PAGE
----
Think about what your pets really need for continued care.

If your pets are very important to you and your family, you can include and protect them in your estate plan, according to’s Unleashed in “Don’t Leave Pets Out of Estate Planning.”

The simplest approach is to leave your pets and some cash to those you trust to care for your pets. The risk is that the trusted person won’t do a good job and will spend the money on themselves. This approach is generally fine for common household pets with relatively limited lifespans.

Traditionally, the law did not permit trusts for animals as beneficiaries, but a large number of states (including Massachusetts) has changed this by statute. A Pet Trust is a better approach if you want certainty for your pets, or if you have larger pets with longer life expectancies and more expensive needs, such as horses. The downside of pet trusts is that they are considerably more expensive to draft and set up, and usually need to be funded (at death) with considerably more cash than you might expect. A deep understanding of your state’s Pet Trust statute is needed by the attorney you are working with.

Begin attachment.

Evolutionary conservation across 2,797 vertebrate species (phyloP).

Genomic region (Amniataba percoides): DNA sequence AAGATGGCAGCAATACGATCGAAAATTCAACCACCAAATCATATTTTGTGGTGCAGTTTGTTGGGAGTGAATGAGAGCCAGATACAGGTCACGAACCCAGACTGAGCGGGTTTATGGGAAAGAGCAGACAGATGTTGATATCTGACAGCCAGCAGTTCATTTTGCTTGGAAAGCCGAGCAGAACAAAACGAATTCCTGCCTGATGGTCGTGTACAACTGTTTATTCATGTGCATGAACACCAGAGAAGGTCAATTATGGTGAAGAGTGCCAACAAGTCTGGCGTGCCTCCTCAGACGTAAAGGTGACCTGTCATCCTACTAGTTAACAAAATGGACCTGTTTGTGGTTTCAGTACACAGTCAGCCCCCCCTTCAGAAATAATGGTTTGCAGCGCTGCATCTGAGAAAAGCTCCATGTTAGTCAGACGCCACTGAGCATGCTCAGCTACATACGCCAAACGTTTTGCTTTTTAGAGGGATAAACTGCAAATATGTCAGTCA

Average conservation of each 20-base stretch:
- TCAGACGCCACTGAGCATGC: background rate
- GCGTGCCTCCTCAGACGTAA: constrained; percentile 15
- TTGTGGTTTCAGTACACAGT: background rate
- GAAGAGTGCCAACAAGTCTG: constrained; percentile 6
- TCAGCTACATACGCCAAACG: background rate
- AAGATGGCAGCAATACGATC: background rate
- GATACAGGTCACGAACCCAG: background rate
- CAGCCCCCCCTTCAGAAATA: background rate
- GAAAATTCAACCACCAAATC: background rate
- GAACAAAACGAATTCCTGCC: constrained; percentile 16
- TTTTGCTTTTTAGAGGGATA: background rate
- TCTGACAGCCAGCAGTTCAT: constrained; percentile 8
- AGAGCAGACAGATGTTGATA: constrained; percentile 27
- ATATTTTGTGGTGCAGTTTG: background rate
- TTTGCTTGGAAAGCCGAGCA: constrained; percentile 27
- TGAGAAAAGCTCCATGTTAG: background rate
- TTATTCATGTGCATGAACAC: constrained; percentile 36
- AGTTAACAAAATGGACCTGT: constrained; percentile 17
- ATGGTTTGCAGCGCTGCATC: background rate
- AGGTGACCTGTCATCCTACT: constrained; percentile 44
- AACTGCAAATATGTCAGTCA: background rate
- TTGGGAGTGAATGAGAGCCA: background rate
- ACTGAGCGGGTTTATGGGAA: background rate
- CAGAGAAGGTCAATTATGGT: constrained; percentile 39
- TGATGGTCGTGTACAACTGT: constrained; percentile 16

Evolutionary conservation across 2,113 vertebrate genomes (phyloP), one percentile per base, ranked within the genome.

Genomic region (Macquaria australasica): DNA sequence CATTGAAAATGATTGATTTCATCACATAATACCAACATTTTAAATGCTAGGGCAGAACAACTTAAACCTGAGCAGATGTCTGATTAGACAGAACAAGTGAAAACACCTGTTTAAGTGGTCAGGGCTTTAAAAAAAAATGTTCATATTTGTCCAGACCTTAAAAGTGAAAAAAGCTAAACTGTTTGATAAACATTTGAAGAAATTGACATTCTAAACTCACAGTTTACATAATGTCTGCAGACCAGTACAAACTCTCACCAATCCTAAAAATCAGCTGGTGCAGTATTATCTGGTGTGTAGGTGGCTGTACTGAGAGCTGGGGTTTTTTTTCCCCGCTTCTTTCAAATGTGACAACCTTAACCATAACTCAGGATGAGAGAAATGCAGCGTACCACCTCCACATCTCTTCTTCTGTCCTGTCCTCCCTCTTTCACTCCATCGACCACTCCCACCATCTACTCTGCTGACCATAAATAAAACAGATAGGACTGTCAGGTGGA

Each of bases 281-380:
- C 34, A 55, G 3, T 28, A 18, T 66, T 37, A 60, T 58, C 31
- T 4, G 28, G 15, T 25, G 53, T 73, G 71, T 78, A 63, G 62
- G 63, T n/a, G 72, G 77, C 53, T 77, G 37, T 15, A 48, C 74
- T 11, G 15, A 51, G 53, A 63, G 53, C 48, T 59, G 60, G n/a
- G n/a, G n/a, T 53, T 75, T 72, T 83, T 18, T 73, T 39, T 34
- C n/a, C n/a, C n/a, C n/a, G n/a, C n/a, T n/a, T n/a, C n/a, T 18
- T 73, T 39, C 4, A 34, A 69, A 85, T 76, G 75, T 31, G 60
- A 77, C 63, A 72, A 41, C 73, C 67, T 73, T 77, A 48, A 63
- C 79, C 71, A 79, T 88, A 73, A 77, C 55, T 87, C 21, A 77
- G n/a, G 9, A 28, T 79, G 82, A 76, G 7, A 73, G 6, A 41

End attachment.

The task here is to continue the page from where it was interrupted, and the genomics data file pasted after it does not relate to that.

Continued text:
There are two other alternatives. One is to have your executor or trustee give the animal to an organization with a program that cares for animals once the owner has died. Make sure to contact the organization and follow their guidelines in your estate plan. There may be a donation or fees involved.

Finally, some charitable organizations may be interested in your animal. For example, there are some horse farms that have programs for special needs children that may be interested in donations of horses that meet their needs and criteria. Again, make sure to contact the organization to see what is feasible.

An estate planning attorney can advise you in creating an estate plan that fits your unique circumstances and may include your pets.

Resource: Unleashed (April 16, 2018) “Don’t Leave Pets Out of Estate Planning”